It seemed dark inside after the bright sunshine but there were red-shaded lights over the bar that made the horse-brasses gleam and gave the room an unreal glow.
I ordered a tomato juice and studied the menu.
‘Lovely day.’ One of the men from the car park arrived beside me.
‘Yes, very,’ I said politely, turning slightly away.
I was meeting David. I had no need of men in suits.
He took the hint and ordered lagers.
I would try baked goat’s cheese with cranberry sauce and rocket salad, I decided. I’d never eaten goat’s cheese, since I’ve never been fond of goats, but this was a new experience; I should eat differently too.
‘You funny girl,’ David smiled as we went to our table.’Fancy disliking goats!’
He had a slight Irish brogue, I’d decided. It went with the red hair and green eyes.
He’d grown up in Bantry, he told me. A beautiful little town tucked in between the hills and the sea in County Cork.
I ‘d love it.
I chose a table at the far end of the room, half hidden by an oak sideboard. Sitting there, it would appear, from the bar, as if I was with a friend.
I looked out of the window as golden sunlight filtered through white roses and it felt like a wonderful day to be in love.
‘I’ll take you there and we’ll walk for miles in the hills.’ David reached his fingers towards my hand as it rested on my glass. He stroked very gently, from the knuckle to the inside of my wrist, and I felt desire seep through me as I drowned in the sea green of his eyes. I reached out to touch the golden hairs on his deep-tanned arm and imagined the feel of it around my body.
When I got back into the car I felt quite drunk, although I’d only had tomato juice.
‘Are you OK?’ Karen asked, halfway through the afternoon. ‘ You look a bit odd.’
The phone rang that evening as I was cooking the pasta and I hurried to get there before Alan, who was upstairs changing.
‘Mrs Roberts?’ It was a brisk young woman. ‘My name’s Catherine and I’m calling from Exotic Locations UK to see if you’re interested in the idea of a free holiday.’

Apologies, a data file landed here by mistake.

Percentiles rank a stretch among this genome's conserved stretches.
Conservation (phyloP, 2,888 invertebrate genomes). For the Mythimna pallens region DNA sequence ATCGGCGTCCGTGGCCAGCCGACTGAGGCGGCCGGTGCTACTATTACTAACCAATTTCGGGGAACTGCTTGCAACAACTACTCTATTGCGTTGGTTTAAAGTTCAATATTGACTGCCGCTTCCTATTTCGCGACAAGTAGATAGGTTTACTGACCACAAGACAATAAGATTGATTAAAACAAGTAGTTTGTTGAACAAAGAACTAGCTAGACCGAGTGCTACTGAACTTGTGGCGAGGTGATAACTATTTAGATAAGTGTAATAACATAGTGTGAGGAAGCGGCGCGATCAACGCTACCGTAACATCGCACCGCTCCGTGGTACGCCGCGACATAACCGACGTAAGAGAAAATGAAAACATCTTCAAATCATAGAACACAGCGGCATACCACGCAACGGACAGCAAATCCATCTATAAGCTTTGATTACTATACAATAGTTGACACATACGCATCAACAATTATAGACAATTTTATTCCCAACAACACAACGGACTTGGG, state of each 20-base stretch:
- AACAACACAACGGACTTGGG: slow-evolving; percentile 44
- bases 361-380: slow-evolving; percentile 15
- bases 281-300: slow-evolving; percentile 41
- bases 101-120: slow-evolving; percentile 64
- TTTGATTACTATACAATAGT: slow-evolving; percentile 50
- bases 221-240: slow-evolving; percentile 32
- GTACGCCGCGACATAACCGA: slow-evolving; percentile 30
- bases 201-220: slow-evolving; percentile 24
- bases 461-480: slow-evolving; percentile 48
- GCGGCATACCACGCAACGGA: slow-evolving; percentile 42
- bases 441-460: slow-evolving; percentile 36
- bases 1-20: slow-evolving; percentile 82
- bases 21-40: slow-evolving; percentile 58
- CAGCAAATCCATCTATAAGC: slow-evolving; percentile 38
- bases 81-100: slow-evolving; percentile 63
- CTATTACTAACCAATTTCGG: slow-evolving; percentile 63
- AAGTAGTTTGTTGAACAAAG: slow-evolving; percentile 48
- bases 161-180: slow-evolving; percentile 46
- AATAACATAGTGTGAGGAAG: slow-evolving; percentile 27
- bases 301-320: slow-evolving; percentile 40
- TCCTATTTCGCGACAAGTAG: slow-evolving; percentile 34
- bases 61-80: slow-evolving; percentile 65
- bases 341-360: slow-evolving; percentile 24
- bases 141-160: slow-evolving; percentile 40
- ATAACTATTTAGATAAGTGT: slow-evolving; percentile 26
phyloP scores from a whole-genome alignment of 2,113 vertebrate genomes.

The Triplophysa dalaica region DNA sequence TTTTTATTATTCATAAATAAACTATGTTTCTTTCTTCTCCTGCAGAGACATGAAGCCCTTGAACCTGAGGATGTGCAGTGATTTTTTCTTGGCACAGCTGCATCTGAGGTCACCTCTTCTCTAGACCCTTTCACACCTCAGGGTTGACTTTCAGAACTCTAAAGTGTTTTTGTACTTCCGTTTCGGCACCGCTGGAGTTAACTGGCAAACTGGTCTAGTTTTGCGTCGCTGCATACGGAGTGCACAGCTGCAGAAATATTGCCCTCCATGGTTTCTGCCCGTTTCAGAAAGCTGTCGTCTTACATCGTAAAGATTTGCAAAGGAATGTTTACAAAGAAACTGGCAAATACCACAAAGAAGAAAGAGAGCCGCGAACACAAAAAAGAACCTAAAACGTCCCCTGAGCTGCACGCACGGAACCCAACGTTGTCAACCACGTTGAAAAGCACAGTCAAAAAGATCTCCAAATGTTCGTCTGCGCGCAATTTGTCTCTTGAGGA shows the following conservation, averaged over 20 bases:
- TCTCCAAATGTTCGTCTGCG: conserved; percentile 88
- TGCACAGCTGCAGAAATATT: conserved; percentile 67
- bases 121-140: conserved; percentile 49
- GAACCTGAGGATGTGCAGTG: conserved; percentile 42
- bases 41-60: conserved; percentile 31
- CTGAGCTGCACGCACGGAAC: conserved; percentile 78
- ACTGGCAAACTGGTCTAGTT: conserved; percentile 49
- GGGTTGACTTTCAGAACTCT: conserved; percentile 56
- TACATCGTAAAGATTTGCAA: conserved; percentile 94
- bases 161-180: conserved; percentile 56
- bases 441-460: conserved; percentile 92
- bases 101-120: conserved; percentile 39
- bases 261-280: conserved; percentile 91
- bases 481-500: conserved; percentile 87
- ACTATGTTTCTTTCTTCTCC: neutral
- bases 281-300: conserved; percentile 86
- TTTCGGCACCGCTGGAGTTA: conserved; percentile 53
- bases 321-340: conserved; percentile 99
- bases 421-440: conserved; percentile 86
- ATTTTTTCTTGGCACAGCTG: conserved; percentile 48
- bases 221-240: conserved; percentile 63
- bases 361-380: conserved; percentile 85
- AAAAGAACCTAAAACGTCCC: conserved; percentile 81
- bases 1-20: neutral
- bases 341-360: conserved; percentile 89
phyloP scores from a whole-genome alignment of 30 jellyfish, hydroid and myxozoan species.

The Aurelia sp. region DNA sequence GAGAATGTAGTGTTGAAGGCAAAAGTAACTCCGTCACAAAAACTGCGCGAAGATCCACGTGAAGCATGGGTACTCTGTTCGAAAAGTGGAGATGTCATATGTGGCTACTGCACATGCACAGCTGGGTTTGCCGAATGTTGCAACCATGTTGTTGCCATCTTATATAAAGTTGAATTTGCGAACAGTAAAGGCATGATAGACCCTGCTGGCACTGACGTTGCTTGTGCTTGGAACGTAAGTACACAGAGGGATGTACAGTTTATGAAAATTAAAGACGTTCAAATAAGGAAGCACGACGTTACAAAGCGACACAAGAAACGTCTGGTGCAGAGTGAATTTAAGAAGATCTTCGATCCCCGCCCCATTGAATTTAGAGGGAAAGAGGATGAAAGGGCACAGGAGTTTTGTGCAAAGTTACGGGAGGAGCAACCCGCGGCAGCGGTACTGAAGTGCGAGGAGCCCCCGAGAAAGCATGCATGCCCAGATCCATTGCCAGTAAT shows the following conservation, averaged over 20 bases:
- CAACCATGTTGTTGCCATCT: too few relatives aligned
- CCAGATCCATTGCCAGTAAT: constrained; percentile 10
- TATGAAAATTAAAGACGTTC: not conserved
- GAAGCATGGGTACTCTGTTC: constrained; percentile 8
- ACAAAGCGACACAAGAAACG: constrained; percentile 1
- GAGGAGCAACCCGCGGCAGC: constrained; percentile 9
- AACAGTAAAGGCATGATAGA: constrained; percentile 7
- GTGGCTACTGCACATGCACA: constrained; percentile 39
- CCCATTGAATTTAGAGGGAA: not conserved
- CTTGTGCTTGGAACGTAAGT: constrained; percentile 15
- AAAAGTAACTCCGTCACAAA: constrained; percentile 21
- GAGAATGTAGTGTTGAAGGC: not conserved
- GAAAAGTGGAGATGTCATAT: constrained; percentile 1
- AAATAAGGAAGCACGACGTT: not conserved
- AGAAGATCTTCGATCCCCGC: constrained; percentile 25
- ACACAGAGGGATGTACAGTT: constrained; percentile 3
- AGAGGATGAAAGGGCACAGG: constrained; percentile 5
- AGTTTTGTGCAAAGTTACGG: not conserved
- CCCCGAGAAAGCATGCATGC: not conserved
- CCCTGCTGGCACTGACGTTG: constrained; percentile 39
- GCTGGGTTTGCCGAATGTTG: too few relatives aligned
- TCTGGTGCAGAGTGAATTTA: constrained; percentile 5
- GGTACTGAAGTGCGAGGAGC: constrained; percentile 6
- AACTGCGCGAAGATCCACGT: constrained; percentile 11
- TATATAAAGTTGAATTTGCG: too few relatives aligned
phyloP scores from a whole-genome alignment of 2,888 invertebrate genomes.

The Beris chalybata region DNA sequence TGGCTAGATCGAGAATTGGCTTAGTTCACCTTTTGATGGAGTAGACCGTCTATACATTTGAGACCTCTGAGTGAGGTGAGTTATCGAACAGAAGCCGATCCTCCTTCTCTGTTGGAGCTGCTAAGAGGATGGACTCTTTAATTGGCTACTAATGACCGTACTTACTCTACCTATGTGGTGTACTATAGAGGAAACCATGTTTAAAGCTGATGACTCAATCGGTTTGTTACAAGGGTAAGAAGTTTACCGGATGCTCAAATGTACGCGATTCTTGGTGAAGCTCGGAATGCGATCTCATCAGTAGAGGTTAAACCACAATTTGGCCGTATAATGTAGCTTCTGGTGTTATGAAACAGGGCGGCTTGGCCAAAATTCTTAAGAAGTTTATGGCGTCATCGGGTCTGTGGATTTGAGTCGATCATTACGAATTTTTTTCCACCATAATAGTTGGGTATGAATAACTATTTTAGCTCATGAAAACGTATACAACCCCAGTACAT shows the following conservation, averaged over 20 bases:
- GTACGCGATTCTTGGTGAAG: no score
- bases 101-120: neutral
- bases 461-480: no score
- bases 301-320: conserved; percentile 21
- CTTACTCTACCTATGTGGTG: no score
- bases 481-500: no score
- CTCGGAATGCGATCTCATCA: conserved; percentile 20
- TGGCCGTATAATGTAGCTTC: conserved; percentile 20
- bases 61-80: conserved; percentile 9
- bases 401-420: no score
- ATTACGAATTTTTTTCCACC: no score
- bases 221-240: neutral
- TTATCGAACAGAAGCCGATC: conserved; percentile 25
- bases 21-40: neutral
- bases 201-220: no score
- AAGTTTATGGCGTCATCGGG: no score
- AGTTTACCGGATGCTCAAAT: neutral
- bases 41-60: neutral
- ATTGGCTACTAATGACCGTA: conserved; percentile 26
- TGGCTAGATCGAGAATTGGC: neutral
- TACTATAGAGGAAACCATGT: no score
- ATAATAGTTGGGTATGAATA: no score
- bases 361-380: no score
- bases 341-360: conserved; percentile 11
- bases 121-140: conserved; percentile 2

‘Hi,’ I said, not too loudly but in an excited tone of voice. ‘How are you?’
This obviously wasn’t in the script but she said she was fine.
‘You’ll be glad to know I’m not trying to sell anything,’ she went on. ‘This is a genuine, free offer open to a select few people, phoned at random. Do you mind if I ask you a few questions, Mrs. Roberts?’
I could hear Alan on the landing.
‘Good,’ I said. ‘That’s fine.’
‘OK, so do you own or rent the property you live in Mrs. Roberts?’
‘Yes, that’s fine’. I tried to sound guarded.
‘Own or rent?’ She articulated more clearly.
Alan was on the stairs.
‘Of course,’ I said, with a suggestive giggle.
‘You own the property?’ the woman asked.
‘OK,’ I said quietly into receiver as Alan passed. ‘Must go now. Sorry. Bye.’
‘Who was that?’ He gave me an odd look as I came into the kitchen.
‘Er, some woman asking if we wanted a free holiday,’ I said.
It was obvious he didn’t believe me.
On Saturday I drove to the coast.
I parked the car and walked through fields of tall grasses with waving seed-heads, where golden buttercups, pink clover and blue scabious reached for the sunshine. The air was thick with the scent of wild thyme and there were skylarks singing, high-pitched, in a blue sky that went on for ever.
We held hands, David and I, and I felt the roughness of his strong fingers enclosing mine as we walked towards the cliffs, where we sat in warm grass, staring out across wrinkled waves that sparkled in the sunlight. Tiny blue butterflies flitted around us and minute insects clambered up the grasses, bending them under their gentle weight.